The Experience Economy – Competing for Customer Time, Attention and Money
B.Joseph Pine II and James H. Gilmore
Harvard Business Review Press
The Experience Economy, in its latest and revised edition (2020), draws a very interesting parallel between Business and Theater. It describes how the actors on the process of delivering good service can add enough drama to turn this delivery into memorable experiences, by staging those experiences.
It compares the Drama to the Strategy, the Script to the Processes, the Theater to the Work, the Performance to the Offering and the Audience to the Customers. It explains how each person in the organization has a role to play and that those people shall never leave character. They are constantly “acting”. But acting here does not mean that what is being showed is fake. Actually, it means that people have to put emotions into what they do to create an engaging environment to the Customers, where they can experience emotions that will become memorable.
The name of the book comes from the fact that the backbone of this entire discussion is the fact that the way the Customers see value has evolved over time, which is consistent with the phases of the economy as we know them. From the Agrarian economy when the extraction of Commodities was the driver of value, evolving to the Industrial economy, when the production of Goods was the driver of value, which further evolved to the Services economy, where the delivery of Services was the driver of value. Today we live in the Experiences economy, where the staging of Experiences is the driver of value. The explanation how the level of customization grows with those changes in the value drivers coupled with the comparison of the economic offerings for Commodities, Goods, Services and Experiences in terms of economy phases, the economic function, the nature of offering, the key attributes, the method of supply and the factors of demand, makes the theory very easy to understand.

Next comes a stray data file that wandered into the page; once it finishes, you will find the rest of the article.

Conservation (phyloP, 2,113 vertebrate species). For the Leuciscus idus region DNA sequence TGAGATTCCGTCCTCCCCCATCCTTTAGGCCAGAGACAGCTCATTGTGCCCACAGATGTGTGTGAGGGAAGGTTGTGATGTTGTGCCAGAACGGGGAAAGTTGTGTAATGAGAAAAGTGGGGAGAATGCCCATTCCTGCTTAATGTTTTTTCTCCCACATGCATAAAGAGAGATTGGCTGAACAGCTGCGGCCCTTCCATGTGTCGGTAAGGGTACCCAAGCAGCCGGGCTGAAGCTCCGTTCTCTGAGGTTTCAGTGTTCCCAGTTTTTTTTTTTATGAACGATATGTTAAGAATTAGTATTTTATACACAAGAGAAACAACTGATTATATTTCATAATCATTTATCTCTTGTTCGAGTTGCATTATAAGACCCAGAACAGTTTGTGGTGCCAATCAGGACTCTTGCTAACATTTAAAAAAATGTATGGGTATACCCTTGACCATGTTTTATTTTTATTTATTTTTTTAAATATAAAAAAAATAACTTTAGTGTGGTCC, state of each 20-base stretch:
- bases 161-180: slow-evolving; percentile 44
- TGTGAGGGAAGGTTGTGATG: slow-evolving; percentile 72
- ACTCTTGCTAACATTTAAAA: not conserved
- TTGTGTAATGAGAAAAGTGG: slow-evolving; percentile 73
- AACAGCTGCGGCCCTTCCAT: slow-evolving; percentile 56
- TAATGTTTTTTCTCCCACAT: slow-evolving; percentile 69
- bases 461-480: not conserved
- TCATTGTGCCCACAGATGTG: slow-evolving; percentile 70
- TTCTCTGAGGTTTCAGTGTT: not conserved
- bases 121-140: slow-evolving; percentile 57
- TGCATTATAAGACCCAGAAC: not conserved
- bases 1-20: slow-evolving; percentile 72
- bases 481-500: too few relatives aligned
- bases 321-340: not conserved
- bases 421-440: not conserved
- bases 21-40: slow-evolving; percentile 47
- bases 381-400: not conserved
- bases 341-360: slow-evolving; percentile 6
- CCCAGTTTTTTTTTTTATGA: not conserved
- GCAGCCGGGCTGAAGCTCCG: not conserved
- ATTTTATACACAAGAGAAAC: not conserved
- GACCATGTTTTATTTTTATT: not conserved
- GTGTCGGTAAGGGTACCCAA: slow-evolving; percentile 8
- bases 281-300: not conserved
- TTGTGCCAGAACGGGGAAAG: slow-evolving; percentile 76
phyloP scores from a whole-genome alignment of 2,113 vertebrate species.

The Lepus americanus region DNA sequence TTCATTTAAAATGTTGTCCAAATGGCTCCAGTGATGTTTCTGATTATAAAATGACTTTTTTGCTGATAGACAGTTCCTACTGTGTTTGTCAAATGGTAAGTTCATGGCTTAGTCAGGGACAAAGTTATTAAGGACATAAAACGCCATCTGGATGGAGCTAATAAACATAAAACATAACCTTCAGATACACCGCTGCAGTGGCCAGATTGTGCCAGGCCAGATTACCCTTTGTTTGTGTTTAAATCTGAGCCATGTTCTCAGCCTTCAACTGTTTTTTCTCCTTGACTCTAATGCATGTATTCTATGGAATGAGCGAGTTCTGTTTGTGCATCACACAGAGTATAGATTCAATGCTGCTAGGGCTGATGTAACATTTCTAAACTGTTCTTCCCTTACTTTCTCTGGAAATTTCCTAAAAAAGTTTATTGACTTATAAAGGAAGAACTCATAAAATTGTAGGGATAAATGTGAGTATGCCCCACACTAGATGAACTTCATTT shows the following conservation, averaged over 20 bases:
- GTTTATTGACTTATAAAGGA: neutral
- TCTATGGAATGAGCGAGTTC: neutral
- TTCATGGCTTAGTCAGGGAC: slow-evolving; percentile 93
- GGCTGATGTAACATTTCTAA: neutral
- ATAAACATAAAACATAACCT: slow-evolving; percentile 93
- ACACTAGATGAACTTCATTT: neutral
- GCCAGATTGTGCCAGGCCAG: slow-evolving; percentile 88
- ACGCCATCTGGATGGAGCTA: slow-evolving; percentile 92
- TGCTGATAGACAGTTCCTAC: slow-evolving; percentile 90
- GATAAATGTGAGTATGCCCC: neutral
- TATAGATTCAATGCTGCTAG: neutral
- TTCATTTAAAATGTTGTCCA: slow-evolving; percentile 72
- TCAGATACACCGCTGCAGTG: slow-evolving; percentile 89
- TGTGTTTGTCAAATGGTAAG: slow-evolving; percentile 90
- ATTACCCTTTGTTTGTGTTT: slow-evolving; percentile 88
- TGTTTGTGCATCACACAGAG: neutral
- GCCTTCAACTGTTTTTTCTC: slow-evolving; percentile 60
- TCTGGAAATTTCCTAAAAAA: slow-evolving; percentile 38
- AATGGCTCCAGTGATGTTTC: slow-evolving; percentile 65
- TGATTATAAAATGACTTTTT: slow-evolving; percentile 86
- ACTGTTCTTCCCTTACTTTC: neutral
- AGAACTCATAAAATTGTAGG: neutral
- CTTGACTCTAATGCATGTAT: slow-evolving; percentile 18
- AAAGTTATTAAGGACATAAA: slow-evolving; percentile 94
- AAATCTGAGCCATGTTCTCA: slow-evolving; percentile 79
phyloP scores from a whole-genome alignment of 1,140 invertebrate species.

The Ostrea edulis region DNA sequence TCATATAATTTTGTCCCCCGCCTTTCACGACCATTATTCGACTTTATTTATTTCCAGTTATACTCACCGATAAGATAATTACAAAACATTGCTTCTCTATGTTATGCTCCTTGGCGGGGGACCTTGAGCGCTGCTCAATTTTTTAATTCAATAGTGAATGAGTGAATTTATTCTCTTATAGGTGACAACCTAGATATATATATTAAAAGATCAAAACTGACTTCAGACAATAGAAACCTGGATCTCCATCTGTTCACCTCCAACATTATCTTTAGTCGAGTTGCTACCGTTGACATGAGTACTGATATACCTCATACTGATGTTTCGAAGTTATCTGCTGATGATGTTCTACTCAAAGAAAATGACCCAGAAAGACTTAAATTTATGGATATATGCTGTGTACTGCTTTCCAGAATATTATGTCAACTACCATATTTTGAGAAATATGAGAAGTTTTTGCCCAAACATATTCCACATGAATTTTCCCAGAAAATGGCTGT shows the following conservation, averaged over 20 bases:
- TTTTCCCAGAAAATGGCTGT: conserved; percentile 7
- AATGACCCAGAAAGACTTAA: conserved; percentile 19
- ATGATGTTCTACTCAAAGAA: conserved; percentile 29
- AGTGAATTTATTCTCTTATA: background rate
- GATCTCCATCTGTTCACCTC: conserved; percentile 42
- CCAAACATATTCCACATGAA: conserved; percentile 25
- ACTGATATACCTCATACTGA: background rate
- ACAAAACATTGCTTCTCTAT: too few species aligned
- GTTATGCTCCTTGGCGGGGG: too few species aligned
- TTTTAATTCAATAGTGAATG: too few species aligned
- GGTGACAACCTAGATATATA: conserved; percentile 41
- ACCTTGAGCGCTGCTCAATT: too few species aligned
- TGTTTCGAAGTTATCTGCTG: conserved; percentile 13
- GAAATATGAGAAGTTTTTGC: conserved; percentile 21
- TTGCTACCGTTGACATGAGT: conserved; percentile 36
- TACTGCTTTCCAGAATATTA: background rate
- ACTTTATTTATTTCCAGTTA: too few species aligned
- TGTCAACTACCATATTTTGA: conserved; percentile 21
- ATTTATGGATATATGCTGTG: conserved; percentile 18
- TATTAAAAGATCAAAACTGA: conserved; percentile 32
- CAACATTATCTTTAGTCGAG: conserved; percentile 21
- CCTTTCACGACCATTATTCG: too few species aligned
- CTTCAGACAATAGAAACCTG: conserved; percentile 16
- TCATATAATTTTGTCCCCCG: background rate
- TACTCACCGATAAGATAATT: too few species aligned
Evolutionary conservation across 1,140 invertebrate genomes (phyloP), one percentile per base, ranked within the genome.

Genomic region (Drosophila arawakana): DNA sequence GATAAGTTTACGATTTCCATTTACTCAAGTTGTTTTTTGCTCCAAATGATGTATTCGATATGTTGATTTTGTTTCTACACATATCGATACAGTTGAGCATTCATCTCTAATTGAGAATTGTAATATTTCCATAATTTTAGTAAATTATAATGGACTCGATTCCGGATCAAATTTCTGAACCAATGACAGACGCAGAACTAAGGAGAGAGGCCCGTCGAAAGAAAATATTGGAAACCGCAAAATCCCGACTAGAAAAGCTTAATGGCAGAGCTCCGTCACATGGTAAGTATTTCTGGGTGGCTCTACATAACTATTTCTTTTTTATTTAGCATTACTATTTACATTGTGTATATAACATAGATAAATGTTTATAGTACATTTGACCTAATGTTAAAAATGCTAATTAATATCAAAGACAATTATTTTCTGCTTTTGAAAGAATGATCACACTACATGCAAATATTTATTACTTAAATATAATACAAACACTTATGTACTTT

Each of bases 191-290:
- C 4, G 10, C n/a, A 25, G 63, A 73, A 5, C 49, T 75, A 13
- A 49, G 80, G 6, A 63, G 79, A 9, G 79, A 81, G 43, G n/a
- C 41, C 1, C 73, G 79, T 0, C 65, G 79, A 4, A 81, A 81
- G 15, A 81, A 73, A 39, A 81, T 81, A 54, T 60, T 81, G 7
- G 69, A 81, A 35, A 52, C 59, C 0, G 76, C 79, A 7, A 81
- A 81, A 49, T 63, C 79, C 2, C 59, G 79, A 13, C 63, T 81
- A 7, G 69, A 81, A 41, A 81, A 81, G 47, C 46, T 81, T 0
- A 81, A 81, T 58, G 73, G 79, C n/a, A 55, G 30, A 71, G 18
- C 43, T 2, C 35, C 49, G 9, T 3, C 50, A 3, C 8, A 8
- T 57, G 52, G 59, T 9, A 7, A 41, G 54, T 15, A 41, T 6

The book also talks about how the Experiences need to be Robust, Cohesive, Personal, Dramatic and Transformative to create the best possible engagement with the Customers.
The book also explains how to enrich the experiences by setting the stage, where the experiences will take place. Talks about how to create positive cues and eliminate the negative cues, to reinforce the message of the experiences. It also explores the complexity of Customization, including mass customization, explaining its different types, like Collaborative, Adaptive, Cosmetic and Transparent Customizations.
I particularly like the way the book compares the Dramaturgs to those who define the strategy (drama) and the Scriptwriters to the ones developing the processes, while the Actors are the ones making the experiences happen.
In summary, it is a great book and serves as a great reference to all we see these days in terms of the delivery of great Customer Experiences ….ooops …. One interesting thing about this book is that you will learn that Experiences are not delivered. Good Services are delivered. Experiences are Staged.
Enjoy the reading.